With as many
primary and secondary mutations as are now available to
the average Ringneck breeder, a basic working knowledge
of genetics is important. One of the most asked questions
I get is “If I put my Blue male with my Lutino hen, what
color will the babies be?” I am not a geneticist and certainly
don’t claim to be an expert, but I do understand how each
of the Primary mutations are inherited, and so can you.
Once you understand how each color is inherited, you will
begin to understand how to breed more efficiently to produce
the Ringneck colors you desire. What follows is a very
short and simple explanation of inheritence and several
formulas (test pairings and their projected offspring).
I hope that this explanation along with the charts will
be of some help.
are genetic building blocks. They occur spontaneously
and cannot be created. In order to breed a certain primary
mutation, it must be present in the parent stock either
visually or in split(hidden) form.
are the colors produced by combining two or more Primary
four types of genetic inheritence in Ringneck Parakeets:
offspring of this inheritence, both parent birds must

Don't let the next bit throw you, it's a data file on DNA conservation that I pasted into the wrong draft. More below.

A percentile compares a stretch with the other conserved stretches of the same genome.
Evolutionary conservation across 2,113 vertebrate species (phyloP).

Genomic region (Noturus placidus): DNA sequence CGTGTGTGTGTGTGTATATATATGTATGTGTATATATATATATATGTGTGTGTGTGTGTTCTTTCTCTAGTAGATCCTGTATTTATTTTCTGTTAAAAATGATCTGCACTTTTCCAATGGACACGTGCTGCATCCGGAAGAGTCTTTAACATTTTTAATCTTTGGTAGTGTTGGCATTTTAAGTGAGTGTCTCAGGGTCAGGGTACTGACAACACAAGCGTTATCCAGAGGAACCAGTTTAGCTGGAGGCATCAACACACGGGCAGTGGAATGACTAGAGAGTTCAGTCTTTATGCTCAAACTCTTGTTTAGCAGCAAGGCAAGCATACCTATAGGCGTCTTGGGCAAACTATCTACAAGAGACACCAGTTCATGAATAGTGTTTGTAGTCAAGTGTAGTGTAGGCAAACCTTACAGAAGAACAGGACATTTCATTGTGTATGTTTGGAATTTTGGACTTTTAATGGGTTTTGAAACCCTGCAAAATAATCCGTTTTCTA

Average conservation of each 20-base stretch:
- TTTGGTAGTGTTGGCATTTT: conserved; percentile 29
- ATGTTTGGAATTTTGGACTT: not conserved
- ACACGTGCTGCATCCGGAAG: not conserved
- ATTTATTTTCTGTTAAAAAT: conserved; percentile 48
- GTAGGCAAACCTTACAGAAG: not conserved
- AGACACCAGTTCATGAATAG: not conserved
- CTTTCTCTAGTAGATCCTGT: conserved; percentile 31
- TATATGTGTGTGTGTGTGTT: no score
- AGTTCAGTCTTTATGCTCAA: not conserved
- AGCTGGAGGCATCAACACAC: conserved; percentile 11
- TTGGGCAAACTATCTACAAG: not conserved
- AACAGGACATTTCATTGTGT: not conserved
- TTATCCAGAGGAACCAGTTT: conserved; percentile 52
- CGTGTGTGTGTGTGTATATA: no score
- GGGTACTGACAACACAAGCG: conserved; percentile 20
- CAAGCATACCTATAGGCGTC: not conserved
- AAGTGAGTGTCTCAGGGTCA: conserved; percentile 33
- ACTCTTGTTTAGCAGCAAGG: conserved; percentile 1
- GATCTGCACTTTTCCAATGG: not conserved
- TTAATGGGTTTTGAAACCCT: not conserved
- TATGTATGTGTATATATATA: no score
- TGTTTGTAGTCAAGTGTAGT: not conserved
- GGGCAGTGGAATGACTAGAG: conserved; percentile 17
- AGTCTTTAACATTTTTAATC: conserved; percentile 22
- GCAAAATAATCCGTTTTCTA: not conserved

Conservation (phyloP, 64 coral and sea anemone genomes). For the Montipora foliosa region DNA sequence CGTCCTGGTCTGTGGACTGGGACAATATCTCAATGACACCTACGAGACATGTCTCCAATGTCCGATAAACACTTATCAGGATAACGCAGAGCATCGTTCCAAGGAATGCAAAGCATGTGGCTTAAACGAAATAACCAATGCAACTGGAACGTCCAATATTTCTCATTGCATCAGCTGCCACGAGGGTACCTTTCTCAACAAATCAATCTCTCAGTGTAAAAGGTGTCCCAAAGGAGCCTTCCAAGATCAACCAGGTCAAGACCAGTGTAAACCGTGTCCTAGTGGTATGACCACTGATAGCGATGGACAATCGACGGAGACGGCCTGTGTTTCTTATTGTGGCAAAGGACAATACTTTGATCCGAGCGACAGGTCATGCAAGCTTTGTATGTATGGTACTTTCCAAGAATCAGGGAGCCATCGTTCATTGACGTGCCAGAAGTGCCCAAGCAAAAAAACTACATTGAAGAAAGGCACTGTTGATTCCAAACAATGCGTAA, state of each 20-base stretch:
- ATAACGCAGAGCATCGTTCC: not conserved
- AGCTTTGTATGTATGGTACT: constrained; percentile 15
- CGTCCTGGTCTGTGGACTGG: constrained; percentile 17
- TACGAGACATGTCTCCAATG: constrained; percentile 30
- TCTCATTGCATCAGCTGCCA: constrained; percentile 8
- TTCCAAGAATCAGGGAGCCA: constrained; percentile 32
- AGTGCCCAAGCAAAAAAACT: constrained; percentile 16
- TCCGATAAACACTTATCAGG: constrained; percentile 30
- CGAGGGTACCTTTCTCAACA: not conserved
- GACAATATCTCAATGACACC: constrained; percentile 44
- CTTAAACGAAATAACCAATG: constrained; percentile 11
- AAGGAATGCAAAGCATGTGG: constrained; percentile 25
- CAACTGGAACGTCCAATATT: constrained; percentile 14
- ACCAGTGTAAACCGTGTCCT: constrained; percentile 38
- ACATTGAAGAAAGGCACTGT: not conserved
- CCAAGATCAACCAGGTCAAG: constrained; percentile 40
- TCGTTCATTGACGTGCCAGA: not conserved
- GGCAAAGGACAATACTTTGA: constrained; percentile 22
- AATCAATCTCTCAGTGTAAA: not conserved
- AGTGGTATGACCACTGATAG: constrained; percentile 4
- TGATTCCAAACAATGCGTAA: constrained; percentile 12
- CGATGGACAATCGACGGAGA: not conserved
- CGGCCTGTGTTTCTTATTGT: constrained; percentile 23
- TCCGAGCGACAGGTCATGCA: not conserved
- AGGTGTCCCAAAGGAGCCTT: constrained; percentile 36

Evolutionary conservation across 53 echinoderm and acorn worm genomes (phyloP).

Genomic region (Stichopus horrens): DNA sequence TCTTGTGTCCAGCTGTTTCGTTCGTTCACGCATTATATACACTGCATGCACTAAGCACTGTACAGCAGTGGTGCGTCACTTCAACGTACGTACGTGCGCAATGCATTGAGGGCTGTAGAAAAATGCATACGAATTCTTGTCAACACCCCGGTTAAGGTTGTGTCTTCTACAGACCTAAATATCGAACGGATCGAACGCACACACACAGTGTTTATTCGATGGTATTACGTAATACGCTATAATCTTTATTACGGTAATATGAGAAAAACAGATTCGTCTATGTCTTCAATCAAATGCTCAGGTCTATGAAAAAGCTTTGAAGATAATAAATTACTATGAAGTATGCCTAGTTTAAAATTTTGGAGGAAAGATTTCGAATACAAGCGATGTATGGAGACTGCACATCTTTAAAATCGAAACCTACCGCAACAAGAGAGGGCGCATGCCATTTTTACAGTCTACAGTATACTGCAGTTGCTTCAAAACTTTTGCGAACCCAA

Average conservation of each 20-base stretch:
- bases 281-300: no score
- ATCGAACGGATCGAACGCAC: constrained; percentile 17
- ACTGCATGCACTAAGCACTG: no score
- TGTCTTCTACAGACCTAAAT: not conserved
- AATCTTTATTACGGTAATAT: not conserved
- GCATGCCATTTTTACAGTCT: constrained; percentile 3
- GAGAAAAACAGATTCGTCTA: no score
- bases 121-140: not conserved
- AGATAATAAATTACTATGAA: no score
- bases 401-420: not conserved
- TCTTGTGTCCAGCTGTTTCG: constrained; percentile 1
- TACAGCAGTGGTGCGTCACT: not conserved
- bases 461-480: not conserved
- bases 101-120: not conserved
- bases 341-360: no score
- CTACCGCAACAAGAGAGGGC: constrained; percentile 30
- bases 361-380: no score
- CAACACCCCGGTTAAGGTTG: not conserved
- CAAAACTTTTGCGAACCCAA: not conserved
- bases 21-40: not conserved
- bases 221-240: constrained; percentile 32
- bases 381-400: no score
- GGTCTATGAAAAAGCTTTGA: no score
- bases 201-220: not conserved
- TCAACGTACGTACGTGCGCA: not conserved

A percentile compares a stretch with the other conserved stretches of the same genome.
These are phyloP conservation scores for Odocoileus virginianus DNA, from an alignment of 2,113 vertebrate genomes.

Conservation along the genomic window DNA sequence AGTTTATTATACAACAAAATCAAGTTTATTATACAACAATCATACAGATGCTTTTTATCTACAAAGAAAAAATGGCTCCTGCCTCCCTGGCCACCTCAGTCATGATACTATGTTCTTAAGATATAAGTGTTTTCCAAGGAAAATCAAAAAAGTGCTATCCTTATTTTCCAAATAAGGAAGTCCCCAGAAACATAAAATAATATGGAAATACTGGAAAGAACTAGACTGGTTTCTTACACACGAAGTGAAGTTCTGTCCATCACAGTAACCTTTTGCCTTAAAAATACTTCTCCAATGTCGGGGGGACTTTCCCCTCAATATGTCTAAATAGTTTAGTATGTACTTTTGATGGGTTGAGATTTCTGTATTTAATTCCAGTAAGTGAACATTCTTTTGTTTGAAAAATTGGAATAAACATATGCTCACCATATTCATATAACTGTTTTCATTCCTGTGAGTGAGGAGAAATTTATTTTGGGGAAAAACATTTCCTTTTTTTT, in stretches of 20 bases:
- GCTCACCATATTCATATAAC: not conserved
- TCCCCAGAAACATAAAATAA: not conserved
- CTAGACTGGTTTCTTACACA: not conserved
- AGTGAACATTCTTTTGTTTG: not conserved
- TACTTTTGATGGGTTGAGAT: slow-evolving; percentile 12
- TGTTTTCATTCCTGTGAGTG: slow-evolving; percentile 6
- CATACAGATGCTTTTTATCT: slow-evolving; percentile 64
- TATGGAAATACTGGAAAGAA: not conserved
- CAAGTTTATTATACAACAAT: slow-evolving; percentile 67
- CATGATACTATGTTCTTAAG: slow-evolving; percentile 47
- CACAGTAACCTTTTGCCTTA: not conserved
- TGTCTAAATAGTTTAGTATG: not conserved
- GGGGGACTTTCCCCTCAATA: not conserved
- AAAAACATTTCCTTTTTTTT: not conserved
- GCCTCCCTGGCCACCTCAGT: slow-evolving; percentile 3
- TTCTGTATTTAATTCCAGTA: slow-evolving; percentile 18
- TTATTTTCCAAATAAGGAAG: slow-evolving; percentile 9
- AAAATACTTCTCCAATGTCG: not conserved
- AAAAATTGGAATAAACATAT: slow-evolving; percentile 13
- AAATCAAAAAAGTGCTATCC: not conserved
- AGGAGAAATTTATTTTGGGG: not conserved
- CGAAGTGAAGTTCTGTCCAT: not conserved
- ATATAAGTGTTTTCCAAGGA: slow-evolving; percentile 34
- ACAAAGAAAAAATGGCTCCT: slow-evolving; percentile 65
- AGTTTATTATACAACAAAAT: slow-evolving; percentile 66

carry the mutation either visually or in split(hidden)
form. To produce a split to a recessive mutation simply
breed a visual example of the mutation(male or female)
to a mate of any other color. All of the resulting offspring
will be split to that visual recessive color.
offspring of mutations carrying this form of inheritence
can be produced by mating a male that is carrying the
mutation either visually or in split(hidden) form to a
mate of any other color. To produce visual sex-linked
offspring of both sexes, both of the parent birds must
carry the mutation. Only males can carry a sex-linked
mutation in split(hidden) form.
both male and female offspring of this inheritence, only
one parent(male or female) must carry the mutation visually.
There are no splits with a dominant inheritence and double
factor birds can be bred by mating two single factor birds
together. A double factor bird(male or female) when mated
with any other color will produce 100% visual single factor
offspring. Double factor birds can only be produced with
a dominant inheritence.
the genetic formulas, Visual mutations will always be
CAPITALIZED, split traits will always be in lower case
and will follow this mark / . DF means double factor
and the charts are always set up like this: